Have you ever tasted something so rapturous, so luscious, so drool inducing that it almost made you weep? Where successive rounds of “OMIGOD’s” were uttered because it felt as if you were being transported from the here and now? Ladies and Gentlemen, let me introduce you to The Manx Pub‘s pulled-pork tacos (PPT)! Filled with copious amounts of sumptuous meat, dressed with a rich flavourful sauce and topped with buttery avocado, the chef at The Manx was able to elevate these tacos from mere plebeian to out-of-body experience.

The tacos sparked discussion. We debated on the merits of soft shell vs. hard shell and my friend astutely noted that by crisping the soft shell it allowed the whole to remain intact and impervious to pesky leakages. Not to say that the PPT’s weren’t messy. They were definitely a chin-dripping 5-napkin affair. The genius, however was in the full package. The tender meat, the blend of spices, and the outer taco shell were harmoniously unified to near flawlessness.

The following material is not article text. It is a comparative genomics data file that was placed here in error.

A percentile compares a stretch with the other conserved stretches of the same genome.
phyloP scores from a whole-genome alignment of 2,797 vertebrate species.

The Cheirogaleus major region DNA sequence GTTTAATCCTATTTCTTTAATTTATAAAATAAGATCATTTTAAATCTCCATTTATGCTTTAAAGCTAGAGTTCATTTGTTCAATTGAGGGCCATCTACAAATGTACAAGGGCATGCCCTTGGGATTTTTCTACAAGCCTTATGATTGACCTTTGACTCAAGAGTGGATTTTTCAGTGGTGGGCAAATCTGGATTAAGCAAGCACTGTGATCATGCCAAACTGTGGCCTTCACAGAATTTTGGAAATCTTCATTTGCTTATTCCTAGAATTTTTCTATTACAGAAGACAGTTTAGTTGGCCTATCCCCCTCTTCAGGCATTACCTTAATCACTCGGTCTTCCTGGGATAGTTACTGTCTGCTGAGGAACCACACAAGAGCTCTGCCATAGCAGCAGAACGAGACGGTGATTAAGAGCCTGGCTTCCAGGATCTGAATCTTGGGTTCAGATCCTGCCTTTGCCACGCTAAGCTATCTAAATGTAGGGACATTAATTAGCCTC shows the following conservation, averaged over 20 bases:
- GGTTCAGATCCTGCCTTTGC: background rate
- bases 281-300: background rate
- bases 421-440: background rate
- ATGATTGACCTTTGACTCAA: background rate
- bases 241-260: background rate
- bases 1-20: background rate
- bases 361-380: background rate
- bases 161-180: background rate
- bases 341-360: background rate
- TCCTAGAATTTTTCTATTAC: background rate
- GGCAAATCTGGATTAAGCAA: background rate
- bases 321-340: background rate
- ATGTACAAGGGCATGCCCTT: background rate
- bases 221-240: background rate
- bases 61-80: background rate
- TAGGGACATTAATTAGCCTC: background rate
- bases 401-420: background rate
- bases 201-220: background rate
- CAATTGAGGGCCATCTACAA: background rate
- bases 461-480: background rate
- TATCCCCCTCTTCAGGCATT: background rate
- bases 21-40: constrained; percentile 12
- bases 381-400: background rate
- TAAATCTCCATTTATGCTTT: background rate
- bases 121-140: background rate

If there is an award for best taco, best meal, best restaurant of 2013 (and I know there is) and if there is a God (and I for sure know there is) this award must, IT MUST go to The Manx for its pulled-pork tacos. This is not an exaggeration or excessive hyperbole. It’s straight-out reverence for a job well done. Excellence must be rewarded.

These tacos are from the “specials” menu. Here’s hoping they make it up to the big leagues of the “mains.” But in case not, you must run right now to get your fix. Me? I’ll be telling the world about my taco moment!

P.S. You have but a few mere months to enjoy these blurry pictures. iPhone 5s is coming! iPHONE 5S IS COMING!!!

The Manx on Urbanspoon